Beekeeping is also known as
apiculture and is the management of colonies of bees for the production of honey and
other hive products and for the pollination of crops. Beekeeping usually refers
to the husbandry of the honeybee, but it may also refer to management of other
species of social bees. A group of hives are called apiaries, and the beekeeper
may be known as an apiarist or apiculturist.
Beekeepers earn their living from the sale
of the honey and beeswax their hives produce, but the most important
contribution of bees to the economy and the environment is their pollination of
fruits, vegetables, and pastures. In some countries, beekeepers are paid for
their pollination services.
Cornwall Honey beekeepers checking their hives and using the smoker
Beekeeping is an ancient and worldwide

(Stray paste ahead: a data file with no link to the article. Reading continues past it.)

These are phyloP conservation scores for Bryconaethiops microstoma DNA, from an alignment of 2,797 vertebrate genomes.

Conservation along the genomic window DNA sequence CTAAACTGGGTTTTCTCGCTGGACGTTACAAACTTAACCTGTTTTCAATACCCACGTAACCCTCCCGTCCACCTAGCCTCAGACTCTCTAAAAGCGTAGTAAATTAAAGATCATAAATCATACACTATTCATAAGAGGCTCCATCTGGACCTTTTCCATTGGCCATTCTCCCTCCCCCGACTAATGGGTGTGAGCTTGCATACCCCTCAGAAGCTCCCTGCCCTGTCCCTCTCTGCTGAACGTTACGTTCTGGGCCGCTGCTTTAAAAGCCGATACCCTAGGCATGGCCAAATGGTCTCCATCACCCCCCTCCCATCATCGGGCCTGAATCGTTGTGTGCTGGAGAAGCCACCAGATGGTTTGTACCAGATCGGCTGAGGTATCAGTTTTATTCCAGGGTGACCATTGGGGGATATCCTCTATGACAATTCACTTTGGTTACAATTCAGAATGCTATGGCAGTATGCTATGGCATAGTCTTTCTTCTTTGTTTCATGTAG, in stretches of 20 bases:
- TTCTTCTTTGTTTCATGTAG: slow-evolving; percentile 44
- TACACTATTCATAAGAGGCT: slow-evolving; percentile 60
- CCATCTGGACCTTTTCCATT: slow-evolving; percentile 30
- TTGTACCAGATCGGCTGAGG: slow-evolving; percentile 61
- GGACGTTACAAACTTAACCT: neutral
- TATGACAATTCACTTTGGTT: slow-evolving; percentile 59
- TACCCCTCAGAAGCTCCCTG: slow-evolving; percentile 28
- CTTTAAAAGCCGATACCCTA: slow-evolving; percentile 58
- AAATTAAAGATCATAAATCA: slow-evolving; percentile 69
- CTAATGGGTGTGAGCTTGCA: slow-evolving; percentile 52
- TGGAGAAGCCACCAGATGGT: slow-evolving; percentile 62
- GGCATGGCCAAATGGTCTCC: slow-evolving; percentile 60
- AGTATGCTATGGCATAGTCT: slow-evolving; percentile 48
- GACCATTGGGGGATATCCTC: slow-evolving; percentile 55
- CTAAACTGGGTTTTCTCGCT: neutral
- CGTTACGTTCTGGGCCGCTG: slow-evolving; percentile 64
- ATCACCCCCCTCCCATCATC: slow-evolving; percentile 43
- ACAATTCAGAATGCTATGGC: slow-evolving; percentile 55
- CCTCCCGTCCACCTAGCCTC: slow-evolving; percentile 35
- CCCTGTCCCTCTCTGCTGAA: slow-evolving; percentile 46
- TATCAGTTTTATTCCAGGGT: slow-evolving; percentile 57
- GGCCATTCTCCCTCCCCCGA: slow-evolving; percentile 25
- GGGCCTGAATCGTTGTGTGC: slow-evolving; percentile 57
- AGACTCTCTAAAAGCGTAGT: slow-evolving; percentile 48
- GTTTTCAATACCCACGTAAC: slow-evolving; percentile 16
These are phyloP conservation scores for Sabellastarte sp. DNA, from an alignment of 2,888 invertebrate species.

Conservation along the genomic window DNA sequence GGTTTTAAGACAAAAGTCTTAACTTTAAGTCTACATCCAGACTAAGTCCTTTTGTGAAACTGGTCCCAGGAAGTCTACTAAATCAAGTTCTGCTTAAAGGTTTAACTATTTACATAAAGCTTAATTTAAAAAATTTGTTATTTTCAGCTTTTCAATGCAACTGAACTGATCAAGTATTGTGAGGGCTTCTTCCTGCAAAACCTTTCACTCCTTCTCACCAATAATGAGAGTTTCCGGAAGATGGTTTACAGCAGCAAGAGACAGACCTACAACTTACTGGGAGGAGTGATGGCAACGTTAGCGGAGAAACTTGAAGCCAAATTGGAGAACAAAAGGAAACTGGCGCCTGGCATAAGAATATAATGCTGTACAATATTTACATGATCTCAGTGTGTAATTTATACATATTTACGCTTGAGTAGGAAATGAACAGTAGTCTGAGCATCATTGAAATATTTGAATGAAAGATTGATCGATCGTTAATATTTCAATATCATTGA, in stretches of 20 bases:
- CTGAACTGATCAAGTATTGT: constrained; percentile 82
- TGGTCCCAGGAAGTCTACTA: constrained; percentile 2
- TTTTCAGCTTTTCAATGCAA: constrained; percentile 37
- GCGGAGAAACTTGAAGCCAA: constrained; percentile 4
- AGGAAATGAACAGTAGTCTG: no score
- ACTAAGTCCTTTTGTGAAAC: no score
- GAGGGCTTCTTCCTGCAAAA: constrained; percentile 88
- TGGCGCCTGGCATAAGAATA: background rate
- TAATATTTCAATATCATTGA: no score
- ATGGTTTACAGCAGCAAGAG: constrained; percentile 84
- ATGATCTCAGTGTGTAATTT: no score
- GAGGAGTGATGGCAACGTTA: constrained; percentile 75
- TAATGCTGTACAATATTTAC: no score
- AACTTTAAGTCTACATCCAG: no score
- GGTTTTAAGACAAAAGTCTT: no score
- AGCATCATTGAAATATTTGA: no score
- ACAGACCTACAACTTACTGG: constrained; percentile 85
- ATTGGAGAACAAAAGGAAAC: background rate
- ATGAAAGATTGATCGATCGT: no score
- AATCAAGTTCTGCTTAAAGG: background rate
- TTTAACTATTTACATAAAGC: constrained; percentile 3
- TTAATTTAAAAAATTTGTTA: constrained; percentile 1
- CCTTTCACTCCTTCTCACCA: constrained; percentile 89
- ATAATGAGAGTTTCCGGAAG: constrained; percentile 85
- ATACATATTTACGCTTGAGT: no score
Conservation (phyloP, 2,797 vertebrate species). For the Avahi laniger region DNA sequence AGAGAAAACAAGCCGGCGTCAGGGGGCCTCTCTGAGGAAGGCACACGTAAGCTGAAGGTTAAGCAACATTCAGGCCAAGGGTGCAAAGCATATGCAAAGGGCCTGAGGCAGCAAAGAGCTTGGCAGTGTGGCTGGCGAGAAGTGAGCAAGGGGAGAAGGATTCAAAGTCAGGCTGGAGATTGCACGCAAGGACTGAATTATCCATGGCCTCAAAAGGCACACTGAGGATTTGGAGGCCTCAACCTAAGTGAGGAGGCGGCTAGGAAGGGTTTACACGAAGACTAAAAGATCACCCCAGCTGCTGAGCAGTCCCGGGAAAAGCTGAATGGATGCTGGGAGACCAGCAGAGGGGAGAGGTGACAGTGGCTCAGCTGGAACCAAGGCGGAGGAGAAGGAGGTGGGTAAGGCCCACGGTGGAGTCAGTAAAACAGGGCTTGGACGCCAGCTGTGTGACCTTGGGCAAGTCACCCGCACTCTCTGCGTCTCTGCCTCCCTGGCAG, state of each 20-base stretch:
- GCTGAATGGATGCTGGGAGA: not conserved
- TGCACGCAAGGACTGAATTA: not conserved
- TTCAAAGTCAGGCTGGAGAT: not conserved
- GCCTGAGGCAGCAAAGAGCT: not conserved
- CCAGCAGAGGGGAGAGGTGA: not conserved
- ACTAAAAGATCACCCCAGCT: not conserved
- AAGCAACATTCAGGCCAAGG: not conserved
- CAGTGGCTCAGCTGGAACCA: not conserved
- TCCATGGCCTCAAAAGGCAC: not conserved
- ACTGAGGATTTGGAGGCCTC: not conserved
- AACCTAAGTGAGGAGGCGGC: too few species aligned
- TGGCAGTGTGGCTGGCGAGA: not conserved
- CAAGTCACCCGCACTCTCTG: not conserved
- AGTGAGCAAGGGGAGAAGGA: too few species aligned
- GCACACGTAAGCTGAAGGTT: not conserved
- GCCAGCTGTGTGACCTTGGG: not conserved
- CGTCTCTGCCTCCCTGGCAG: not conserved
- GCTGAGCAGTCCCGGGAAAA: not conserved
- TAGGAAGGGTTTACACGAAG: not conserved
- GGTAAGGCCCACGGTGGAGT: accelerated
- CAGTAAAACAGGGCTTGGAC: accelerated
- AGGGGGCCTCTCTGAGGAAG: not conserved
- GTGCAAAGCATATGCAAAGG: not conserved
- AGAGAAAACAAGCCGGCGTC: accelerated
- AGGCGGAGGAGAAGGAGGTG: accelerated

profession, and is believed to have originated in the Middle East. The early
Egyptians kept bees and traded for honey and beeswax along the East African
coast thousands of years ago. Until 1851, beekeepers harvested honey and
beeswax by killing the colonies inhabiting the hives.
In that year the American
apiarist Lorenzo Lorraine Langstroth discovered the principle of "bee
space": Bees leave spaces of about 0.6 cm (about 0.23 in) between wax combs.
In artificial hives, if this space is left between adjacent comb frames and
between the end frames and the walls of the hive, each comb will remain
unattached to neighbouring combs. Langstroth's discovery made it possible to
remove individual frames from a beehive and to harvest honey and wax without
destroying the colony. It also became possible to maintain a larger number of